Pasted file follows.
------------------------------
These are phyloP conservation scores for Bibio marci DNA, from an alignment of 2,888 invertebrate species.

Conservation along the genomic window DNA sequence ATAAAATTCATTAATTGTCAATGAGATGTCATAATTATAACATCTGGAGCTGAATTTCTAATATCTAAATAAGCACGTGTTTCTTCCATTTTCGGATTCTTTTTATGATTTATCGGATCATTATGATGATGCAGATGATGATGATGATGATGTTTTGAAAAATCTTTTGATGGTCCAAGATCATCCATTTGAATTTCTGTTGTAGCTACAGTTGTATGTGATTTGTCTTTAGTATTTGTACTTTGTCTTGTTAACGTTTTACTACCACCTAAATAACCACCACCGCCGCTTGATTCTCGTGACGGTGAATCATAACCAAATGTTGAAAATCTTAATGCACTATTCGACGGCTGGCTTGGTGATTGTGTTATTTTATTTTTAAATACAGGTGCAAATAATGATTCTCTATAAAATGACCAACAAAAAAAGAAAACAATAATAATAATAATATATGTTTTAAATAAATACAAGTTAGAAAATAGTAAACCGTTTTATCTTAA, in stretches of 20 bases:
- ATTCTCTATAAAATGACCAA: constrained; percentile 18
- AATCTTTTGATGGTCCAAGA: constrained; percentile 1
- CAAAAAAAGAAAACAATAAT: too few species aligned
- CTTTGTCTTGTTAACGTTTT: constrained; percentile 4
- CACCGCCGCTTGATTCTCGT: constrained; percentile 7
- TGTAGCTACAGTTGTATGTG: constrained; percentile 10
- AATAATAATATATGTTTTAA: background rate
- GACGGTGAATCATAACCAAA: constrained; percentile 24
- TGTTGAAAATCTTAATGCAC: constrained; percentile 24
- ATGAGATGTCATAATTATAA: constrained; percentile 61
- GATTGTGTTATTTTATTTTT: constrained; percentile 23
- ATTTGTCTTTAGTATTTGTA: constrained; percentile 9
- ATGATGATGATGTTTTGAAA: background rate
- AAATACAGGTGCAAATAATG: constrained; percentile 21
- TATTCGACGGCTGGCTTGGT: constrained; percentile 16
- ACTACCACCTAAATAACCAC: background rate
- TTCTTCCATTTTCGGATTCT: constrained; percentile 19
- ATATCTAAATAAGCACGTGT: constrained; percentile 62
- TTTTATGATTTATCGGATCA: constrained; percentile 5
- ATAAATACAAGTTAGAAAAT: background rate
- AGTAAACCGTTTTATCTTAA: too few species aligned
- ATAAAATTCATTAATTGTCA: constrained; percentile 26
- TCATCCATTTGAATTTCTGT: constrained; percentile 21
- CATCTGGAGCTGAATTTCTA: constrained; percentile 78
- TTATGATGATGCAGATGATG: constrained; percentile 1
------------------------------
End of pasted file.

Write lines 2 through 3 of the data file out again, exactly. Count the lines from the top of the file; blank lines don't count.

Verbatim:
Conservation along the genomic window DNA sequence ATAAAATTCATTAATTGTCAATGAGATGTCATAATTATAACATCTGGAGCTGAATTTCTAATATCTAAATAAGCACGTGTTTCTTCCATTTTCGGATTCTTTTTATGATTTATCGGATCATTATGATGATGCAGATGATGATGATGATGATGTTTTGAAAAATCTTTTGATGGTCCAAGATCATCCATTTGAATTTCTGTTGTAGCTACAGTTGTATGTGATTTGTCTTTAGTATTTGTACTTTGTCTTGTTAACGTTTTACTACCACCTAAATAACCACCACCGCCGCTTGATTCTCGTGACGGTGAATCATAACCAAATGTTGAAAATCTTAATGCACTATTCGACGGCTGGCTTGGTGATTGTGTTATTTTATTTTTAAATACAGGTGCAAATAATGATTCTCTATAAAATGACCAACAAAAAAAGAAAACAATAATAATAATAATATATGTTTTAAATAAATACAAGTTAGAAAATAGTAAACCGTTTTATCTTAA, in stretches of 20 bases:
- ATTCTCTATAAAATGACCAA: constrained; percentile 18